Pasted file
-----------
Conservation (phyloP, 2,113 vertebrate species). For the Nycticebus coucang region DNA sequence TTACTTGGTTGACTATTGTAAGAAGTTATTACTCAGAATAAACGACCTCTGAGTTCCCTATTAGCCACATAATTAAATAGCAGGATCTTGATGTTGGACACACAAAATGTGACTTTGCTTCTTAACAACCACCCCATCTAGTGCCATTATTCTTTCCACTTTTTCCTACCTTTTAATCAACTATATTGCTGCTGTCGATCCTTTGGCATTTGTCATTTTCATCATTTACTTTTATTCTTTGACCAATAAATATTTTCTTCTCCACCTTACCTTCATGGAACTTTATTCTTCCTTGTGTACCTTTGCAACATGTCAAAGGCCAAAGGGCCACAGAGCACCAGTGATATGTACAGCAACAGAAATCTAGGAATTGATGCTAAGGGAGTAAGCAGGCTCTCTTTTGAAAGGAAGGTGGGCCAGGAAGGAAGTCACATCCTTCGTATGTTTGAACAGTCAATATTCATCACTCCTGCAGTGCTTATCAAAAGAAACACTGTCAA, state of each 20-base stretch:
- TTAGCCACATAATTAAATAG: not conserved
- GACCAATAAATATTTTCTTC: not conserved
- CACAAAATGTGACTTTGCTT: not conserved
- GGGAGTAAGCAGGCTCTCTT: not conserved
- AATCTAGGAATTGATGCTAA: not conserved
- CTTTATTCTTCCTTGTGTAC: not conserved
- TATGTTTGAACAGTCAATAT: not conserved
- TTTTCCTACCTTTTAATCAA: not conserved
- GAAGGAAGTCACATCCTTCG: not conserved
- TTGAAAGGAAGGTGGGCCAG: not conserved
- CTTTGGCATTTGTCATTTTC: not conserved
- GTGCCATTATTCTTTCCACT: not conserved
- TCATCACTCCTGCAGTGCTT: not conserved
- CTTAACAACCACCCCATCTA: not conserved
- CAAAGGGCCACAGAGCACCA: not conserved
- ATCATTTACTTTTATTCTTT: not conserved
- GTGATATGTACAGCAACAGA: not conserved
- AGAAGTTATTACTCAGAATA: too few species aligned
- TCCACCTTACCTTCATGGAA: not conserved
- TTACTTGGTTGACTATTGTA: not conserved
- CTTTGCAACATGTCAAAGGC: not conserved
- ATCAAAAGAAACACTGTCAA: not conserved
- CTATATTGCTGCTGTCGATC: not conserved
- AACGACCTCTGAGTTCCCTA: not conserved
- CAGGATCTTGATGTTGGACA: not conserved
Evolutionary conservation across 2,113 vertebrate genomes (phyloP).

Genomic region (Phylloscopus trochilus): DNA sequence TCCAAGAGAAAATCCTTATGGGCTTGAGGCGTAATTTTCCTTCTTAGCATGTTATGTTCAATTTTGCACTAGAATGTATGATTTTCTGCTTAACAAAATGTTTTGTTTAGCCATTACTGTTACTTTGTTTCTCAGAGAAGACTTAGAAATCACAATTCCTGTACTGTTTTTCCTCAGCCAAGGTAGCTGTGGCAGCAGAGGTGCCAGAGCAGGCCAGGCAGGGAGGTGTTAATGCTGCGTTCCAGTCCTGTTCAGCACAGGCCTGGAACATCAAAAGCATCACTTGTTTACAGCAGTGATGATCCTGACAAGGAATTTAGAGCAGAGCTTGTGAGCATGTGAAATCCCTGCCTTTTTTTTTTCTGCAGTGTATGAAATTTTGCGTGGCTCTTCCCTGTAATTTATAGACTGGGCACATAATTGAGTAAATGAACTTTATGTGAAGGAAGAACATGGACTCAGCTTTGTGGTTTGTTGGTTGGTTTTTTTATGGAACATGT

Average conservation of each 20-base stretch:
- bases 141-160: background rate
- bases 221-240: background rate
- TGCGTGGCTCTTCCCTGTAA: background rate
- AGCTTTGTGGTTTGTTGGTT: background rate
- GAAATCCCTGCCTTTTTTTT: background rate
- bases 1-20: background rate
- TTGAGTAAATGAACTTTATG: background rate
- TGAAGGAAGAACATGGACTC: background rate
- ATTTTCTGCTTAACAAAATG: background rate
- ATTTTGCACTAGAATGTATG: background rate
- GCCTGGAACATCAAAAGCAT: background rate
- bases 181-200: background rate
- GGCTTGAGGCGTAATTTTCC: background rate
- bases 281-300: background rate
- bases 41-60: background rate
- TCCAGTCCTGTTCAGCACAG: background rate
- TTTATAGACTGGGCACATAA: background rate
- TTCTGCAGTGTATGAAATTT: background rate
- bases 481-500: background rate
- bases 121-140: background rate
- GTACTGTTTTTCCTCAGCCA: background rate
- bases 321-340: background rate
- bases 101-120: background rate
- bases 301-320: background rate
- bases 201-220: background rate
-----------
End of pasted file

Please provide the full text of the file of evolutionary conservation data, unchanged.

Conservation (phyloP, 2,113 vertebrate species). For the Nycticebus coucang region DNA sequence TTACTTGGTTGACTATTGTAAGAAGTTATTACTCAGAATAAACGACCTCTGAGTTCCCTATTAGCCACATAATTAAATAGCAGGATCTTGATGTTGGACACACAAAATGTGACTTTGCTTCTTAACAACCACCCCATCTAGTGCCATTATTCTTTCCACTTTTTCCTACCTTTTAATCAACTATATTGCTGCTGTCGATCCTTTGGCATTTGTCATTTTCATCATTTACTTTTATTCTTTGACCAATAAATATTTTCTTCTCCACCTTACCTTCATGGAACTTTATTCTTCCTTGTGTACCTTTGCAACATGTCAAAGGCCAAAGGGCCACAGAGCACCAGTGATATGTACAGCAACAGAAATCTAGGAATTGATGCTAAGGGAGTAAGCAGGCTCTCTTTTGAAAGGAAGGTGGGCCAGGAAGGAAGTCACATCCTTCGTATGTTTGAACAGTCAATATTCATCACTCCTGCAGTGCTTATCAAAAGAAACACTGTCAA, state of each 20-base stretch:
- TTAGCCACATAATTAAATAG: not conserved
- GACCAATAAATATTTTCTTC: not conserved
- CACAAAATGTGACTTTGCTT: not conserved
- GGGAGTAAGCAGGCTCTCTT: not conserved
- AATCTAGGAATTGATGCTAA: not conserved
- CTTTATTCTTCCTTGTGTAC: not conserved
- TATGTTTGAACAGTCAATAT: not conserved
- TTTTCCTACCTTTTAATCAA: not conserved
- GAAGGAAGTCACATCCTTCG: not conserved
- TTGAAAGGAAGGTGGGCCAG: not conserved
- CTTTGGCATTTGTCATTTTC: not conserved
- GTGCCATTATTCTTTCCACT: not conserved
- TCATCACTCCTGCAGTGCTT: not conserved
- CTTAACAACCACCCCATCTA: not conserved
- CAAAGGGCCACAGAGCACCA: not conserved
- ATCATTTACTTTTATTCTTT: not conserved
- GTGATATGTACAGCAACAGA: not conserved
- AGAAGTTATTACTCAGAATA: too few species aligned
- TCCACCTTACCTTCATGGAA: not conserved
- TTACTTGGTTGACTATTGTA: not conserved
- CTTTGCAACATGTCAAAGGC: not conserved
- ATCAAAAGAAACACTGTCAA: not conserved
- CTATATTGCTGCTGTCGATC: not conserved
- AACGACCTCTGAGTTCCCTA: not conserved
- CAGGATCTTGATGTTGGACA: not conserved
Evolutionary conservation across 2,113 vertebrate genomes (phyloP).

Genomic region (Phylloscopus trochilus): DNA sequence TCCAAGAGAAAATCCTTATGGGCTTGAGGCGTAATTTTCCTTCTTAGCATGTTATGTTCAATTTTGCACTAGAATGTATGATTTTCTGCTTAACAAAATGTTTTGTTTAGCCATTACTGTTACTTTGTTTCTCAGAGAAGACTTAGAAATCACAATTCCTGTACTGTTTTTCCTCAGCCAAGGTAGCTGTGGCAGCAGAGGTGCCAGAGCAGGCCAGGCAGGGAGGTGTTAATGCTGCGTTCCAGTCCTGTTCAGCACAGGCCTGGAACATCAAAAGCATCACTTGTTTACAGCAGTGATGATCCTGACAAGGAATTTAGAGCAGAGCTTGTGAGCATGTGAAATCCCTGCCTTTTTTTTTTCTGCAGTGTATGAAATTTTGCGTGGCTCTTCCCTGTAATTTATAGACTGGGCACATAATTGAGTAAATGAACTTTATGTGAAGGAAGAACATGGACTCAGCTTTGTGGTTTGTTGGTTGGTTTTTTTATGGAACATGT

Average conservation of each 20-base stretch:
- bases 141-160: background rate
- bases 221-240: background rate
- TGCGTGGCTCTTCCCTGTAA: background rate
- AGCTTTGTGGTTTGTTGGTT: background rate
- GAAATCCCTGCCTTTTTTTT: background rate
- bases 1-20: background rate
- TTGAGTAAATGAACTTTATG: background rate
- TGAAGGAAGAACATGGACTC: background rate
- ATTTTCTGCTTAACAAAATG: background rate
- ATTTTGCACTAGAATGTATG: background rate
- GCCTGGAACATCAAAAGCAT: background rate
- bases 181-200: background rate
- GGCTTGAGGCGTAATTTTCC: background rate
- bases 281-300: background rate
- bases 41-60: background rate
- TCCAGTCCTGTTCAGCACAG: background rate
- TTTATAGACTGGGCACATAA: background rate
- TTCTGCAGTGTATGAAATTT: background rate
- bases 481-500: background rate
- bases 121-140: background rate
- GTACTGTTTTTCCTCAGCCA: background rate
- bases 321-340: background rate
- bases 101-120: background rate
- bases 301-320: background rate
- bases 201-220: background rate